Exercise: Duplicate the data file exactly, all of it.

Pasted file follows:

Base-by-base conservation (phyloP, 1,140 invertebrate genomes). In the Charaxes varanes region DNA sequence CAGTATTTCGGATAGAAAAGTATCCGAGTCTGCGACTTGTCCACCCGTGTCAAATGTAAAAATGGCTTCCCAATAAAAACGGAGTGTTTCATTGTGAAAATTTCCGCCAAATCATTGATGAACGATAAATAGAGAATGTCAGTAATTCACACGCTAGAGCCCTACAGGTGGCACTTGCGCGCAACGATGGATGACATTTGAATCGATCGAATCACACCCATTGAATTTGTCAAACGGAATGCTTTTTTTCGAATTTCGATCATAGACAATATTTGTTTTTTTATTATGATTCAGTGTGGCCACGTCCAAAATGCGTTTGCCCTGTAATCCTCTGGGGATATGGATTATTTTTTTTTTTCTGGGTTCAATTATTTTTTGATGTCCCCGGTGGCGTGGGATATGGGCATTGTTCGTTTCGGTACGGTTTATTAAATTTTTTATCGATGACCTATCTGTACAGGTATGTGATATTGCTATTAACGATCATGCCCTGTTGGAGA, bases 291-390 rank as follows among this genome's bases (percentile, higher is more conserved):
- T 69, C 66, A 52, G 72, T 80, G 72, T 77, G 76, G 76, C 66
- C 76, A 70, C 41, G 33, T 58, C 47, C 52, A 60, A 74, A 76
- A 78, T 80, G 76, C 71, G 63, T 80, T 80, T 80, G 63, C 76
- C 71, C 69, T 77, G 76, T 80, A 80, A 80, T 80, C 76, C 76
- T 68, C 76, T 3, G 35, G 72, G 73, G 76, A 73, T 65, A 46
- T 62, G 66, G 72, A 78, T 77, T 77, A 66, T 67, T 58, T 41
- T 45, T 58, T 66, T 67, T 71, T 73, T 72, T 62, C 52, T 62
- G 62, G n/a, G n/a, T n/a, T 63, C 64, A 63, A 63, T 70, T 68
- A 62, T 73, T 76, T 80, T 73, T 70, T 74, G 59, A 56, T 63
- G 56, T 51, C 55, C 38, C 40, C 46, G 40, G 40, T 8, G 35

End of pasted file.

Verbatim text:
Base-by-base conservation (phyloP, 1,140 invertebrate genomes). In the Charaxes varanes region DNA sequence CAGTATTTCGGATAGAAAAGTATCCGAGTCTGCGACTTGTCCACCCGTGTCAAATGTAAAAATGGCTTCCCAATAAAAACGGAGTGTTTCATTGTGAAAATTTCCGCCAAATCATTGATGAACGATAAATAGAGAATGTCAGTAATTCACACGCTAGAGCCCTACAGGTGGCACTTGCGCGCAACGATGGATGACATTTGAATCGATCGAATCACACCCATTGAATTTGTCAAACGGAATGCTTTTTTTCGAATTTCGATCATAGACAATATTTGTTTTTTTATTATGATTCAGTGTGGCCACGTCCAAAATGCGTTTGCCCTGTAATCCTCTGGGGATATGGATTATTTTTTTTTTTCTGGGTTCAATTATTTTTTGATGTCCCCGGTGGCGTGGGATATGGGCATTGTTCGTTTCGGTACGGTTTATTAAATTTTTTATCGATGACCTATCTGTACAGGTATGTGATATTGCTATTAACGATCATGCCCTGTTGGAGA, bases 291-390 rank as follows among this genome's bases (percentile, higher is more conserved):
- T 69, C 66, A 52, G 72, T 80, G 72, T 77, G 76, G 76, C 66
- C 76, A 70, C 41, G 33, T 58, C 47, C 52, A 60, A 74, A 76
- A 78, T 80, G 76, C 71, G 63, T 80, T 80, T 80, G 63, C 76
- C 71, C 69, T 77, G 76, T 80, A 80, A 80, T 80, C 76, C 76
- T 68, C 76, T 3, G 35, G 72, G 73, G 76, A 73, T 65, A 46
- T 62, G 66, G 72, A 78, T 77, T 77, A 66, T 67, T 58, T 41
- T 45, T 58, T 66, T 67, T 71, T 73, T 72, T 62, C 52, T 62
- G 62, G n/a, G n/a, T n/a, T 63, C 64, A 63, A 63, T 70, T 68
- A 62, T 73, T 76, T 80, T 73, T 70, T 74, G 59, A 56, T 63
- G 56, T 51, C 55, C 38, C 40, C 46, G 40, G 40, T 8, G 35